The chief policy officer at leading crypto brokerage and exchange platform Coinbase has left his position for one at U.S. venture capital firm Andreessen Horowitz.
Is Michael Lempres’s move indicative of a wider pilgrimage of talent from the digital asset industry in the wake of the 2018 bear market?
Will More Crypto Talent Follow Lempres’s Lead?
According to an article in Bloomberg, Lempres, has decided to leave the position he started in September of this year. He will instead take up a role with one of Coinbase’s earliest investors, Andreessen Horowitz.
The report goes on to suggest that Lempres’s move, given the ever-increasing interest that U.S. and worldwide regulators are taking in cryptocurrencies at present, creates uncertainty in the space. This is because the role of chief policy officer involves negotiations with various global regulators.
The vacuum created by Lempres’s departure could deny one of the biggest names in cryptocurrency necessary talent in helping to steer the creation of legal frameworks going forward.
Prior to taking a position as CPO, Lempres had formerly served more than twelve months as the head of the San Francisco-based crypto startup’s legal department. Following the appointment of Brian Brooks to the position, Lempres took up the role of chief policy officer.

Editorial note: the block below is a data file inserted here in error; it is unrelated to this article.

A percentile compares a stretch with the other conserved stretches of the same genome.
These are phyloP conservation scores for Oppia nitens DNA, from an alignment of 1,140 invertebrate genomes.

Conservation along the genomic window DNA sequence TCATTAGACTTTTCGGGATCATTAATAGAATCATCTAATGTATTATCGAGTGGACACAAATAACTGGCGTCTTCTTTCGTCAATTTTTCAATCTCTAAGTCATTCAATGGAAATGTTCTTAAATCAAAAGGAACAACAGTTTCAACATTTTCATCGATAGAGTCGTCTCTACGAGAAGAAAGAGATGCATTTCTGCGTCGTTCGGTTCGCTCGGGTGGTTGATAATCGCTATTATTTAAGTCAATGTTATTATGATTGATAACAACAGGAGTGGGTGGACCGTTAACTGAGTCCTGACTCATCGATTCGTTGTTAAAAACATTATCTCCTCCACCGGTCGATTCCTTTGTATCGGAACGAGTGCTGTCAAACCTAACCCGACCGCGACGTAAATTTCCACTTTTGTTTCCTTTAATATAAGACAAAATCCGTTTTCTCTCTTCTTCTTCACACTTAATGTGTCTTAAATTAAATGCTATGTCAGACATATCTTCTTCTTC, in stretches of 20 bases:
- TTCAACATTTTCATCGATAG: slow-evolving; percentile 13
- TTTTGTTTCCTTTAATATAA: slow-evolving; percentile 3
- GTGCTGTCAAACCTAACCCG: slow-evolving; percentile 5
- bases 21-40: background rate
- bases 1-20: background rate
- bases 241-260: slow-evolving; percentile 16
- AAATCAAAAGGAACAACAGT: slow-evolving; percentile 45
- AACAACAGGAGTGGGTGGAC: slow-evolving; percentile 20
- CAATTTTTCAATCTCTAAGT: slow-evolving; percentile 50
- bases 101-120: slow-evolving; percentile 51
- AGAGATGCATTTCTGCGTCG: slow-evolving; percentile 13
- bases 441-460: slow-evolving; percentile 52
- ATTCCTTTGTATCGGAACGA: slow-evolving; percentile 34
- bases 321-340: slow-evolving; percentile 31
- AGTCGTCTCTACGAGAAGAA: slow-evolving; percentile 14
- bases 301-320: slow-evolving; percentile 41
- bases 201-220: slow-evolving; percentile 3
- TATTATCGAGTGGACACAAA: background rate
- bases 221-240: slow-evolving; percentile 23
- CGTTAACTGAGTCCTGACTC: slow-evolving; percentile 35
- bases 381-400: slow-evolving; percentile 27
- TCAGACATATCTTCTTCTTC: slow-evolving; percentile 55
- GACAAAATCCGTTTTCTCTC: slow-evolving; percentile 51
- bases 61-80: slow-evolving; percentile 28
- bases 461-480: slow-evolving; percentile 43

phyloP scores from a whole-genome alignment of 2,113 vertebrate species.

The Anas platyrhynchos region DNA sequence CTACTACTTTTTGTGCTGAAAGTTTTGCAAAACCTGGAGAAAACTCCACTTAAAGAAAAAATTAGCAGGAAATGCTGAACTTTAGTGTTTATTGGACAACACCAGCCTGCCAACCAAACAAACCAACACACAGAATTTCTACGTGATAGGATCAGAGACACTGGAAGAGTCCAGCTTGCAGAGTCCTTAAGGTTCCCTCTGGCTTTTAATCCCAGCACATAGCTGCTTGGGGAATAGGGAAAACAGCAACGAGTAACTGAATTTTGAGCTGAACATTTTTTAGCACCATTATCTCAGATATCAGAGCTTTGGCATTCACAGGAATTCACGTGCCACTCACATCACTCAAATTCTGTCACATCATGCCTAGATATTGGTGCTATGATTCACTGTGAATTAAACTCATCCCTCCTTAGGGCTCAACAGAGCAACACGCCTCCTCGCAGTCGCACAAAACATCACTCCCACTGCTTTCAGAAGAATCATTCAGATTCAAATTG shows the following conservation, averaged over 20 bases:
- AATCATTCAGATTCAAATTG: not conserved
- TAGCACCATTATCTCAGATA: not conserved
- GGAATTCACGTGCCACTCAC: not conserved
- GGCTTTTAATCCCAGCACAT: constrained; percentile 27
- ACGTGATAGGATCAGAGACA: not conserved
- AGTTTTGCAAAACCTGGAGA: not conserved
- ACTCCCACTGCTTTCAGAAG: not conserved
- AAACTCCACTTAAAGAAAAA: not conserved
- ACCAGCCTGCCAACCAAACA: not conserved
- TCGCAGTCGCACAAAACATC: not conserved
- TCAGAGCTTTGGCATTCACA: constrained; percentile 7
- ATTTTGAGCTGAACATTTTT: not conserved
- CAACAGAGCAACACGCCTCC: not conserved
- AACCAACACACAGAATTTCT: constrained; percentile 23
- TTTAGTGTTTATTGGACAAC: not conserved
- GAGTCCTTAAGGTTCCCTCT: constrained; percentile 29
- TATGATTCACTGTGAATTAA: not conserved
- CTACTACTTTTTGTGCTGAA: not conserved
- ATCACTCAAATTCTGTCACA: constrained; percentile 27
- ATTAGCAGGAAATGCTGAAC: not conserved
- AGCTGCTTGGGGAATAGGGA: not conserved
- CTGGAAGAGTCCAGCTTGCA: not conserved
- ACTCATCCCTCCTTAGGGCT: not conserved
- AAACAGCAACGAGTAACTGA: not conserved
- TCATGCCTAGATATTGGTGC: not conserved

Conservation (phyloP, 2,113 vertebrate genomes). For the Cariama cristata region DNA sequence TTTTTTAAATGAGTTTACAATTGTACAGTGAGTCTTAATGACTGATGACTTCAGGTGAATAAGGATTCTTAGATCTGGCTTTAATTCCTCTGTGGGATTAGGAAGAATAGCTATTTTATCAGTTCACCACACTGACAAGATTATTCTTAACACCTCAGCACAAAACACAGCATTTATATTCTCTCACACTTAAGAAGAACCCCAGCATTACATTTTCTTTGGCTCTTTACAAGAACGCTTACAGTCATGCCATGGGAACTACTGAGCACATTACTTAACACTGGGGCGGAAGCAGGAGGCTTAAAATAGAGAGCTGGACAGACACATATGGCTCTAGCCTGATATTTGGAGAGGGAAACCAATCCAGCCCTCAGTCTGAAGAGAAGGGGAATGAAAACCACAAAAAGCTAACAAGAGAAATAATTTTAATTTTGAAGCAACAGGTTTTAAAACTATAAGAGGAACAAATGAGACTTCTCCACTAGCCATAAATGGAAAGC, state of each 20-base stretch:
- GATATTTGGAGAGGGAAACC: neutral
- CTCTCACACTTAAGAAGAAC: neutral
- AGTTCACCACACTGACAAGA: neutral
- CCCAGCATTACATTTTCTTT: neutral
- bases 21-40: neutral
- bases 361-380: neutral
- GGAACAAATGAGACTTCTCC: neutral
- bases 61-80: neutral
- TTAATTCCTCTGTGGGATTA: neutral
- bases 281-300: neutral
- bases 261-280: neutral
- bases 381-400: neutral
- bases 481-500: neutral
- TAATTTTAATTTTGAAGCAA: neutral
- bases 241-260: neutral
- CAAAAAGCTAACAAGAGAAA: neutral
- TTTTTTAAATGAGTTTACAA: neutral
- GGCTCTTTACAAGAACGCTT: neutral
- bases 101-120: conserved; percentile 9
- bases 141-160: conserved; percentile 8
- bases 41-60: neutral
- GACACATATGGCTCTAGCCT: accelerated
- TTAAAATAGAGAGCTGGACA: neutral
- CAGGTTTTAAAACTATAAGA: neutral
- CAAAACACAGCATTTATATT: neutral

An email sent from Coinbase to Bloomberg expressed admiration for Lempres’s help in growing the company over the last year-and-a-bit:
“As chief legal and risk officer during a time of tremendous growth for Coinbase, Mike was instrumental in building the company’s legal and compliance functions and driving our vision of trust through compliance… We wish him the best in his new position with Andreessen Horowitz.”
It would be easy for us to simply link the current market performance of Bitcoin and other leading digital assets with such moves from the likes of Lempres and cynically state that the former Coinbase chief policy officer is jumping ship in the face of the epic price declines in the last few days.
However, there is little to suggest that this is the case. Coinbase continue to aggressively hire and are still poaching large names from more traditional companies.
You also have to presume that any professionals who are so quick to ditch digital currencies over such a rapid drop in price are probably in the industry to make a quick buck, rather than helping to redesign the very fabric of global business and financial relationships.
Whilst we may indeed see other big names leave cryptocurrency for other opportunities, those that remain do so with a passion more resolved than ever to create, build, and innovate. It seems much more likely that Lempres’s departure at exactly the time of a massive market downturn is simply a coincidence.
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